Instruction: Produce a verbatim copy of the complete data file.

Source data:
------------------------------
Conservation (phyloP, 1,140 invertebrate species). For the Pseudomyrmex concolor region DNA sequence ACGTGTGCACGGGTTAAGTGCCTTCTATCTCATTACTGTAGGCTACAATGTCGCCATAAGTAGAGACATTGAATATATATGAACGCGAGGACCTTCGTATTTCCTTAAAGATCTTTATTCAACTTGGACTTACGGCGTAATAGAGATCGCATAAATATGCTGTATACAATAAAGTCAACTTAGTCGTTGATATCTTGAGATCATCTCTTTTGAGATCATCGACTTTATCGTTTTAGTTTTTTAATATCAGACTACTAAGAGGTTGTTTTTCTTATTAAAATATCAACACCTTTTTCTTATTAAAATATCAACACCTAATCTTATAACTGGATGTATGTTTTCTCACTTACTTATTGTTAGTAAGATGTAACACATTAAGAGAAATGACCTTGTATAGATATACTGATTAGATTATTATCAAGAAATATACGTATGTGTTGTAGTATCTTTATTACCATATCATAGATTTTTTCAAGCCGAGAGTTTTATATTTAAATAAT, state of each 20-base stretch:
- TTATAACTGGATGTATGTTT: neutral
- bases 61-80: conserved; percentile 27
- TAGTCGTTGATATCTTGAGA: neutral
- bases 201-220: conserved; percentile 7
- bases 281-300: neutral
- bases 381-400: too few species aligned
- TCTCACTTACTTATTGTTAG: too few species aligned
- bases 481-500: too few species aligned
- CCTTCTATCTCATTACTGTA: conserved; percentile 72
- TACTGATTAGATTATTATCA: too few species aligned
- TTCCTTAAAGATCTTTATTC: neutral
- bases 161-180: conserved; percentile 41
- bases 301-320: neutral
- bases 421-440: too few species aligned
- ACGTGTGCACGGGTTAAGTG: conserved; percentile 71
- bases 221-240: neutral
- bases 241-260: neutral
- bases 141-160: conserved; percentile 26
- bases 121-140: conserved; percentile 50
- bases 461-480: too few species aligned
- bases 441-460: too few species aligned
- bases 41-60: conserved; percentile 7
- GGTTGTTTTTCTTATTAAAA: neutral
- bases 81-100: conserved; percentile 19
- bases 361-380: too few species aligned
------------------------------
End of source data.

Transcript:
Conservation (phyloP, 1,140 invertebrate species). For the Pseudomyrmex concolor region DNA sequence ACGTGTGCACGGGTTAAGTGCCTTCTATCTCATTACTGTAGGCTACAATGTCGCCATAAGTAGAGACATTGAATATATATGAACGCGAGGACCTTCGTATTTCCTTAAAGATCTTTATTCAACTTGGACTTACGGCGTAATAGAGATCGCATAAATATGCTGTATACAATAAAGTCAACTTAGTCGTTGATATCTTGAGATCATCTCTTTTGAGATCATCGACTTTATCGTTTTAGTTTTTTAATATCAGACTACTAAGAGGTTGTTTTTCTTATTAAAATATCAACACCTTTTTCTTATTAAAATATCAACACCTAATCTTATAACTGGATGTATGTTTTCTCACTTACTTATTGTTAGTAAGATGTAACACATTAAGAGAAATGACCTTGTATAGATATACTGATTAGATTATTATCAAGAAATATACGTATGTGTTGTAGTATCTTTATTACCATATCATAGATTTTTTCAAGCCGAGAGTTTTATATTTAAATAAT, state of each 20-base stretch:
- TTATAACTGGATGTATGTTT: neutral
- bases 61-80: conserved; percentile 27
- TAGTCGTTGATATCTTGAGA: neutral
- bases 201-220: conserved; percentile 7
- bases 281-300: neutral
- bases 381-400: too few species aligned
- TCTCACTTACTTATTGTTAG: too few species aligned
- bases 481-500: too few species aligned
- CCTTCTATCTCATTACTGTA: conserved; percentile 72
- TACTGATTAGATTATTATCA: too few species aligned
- TTCCTTAAAGATCTTTATTC: neutral
- bases 161-180: conserved; percentile 41
- bases 301-320: neutral
- bases 421-440: too few species aligned
- ACGTGTGCACGGGTTAAGTG: conserved; percentile 71
- bases 221-240: neutral
- bases 241-260: neutral
- bases 141-160: conserved; percentile 26
- bases 121-140: conserved; percentile 50
- bases 461-480: too few species aligned
- bases 441-460: too few species aligned
- bases 41-60: conserved; percentile 7
- GGTTGTTTTTCTTATTAAAA: neutral
- bases 81-100: conserved; percentile 19
- bases 361-380: too few species aligned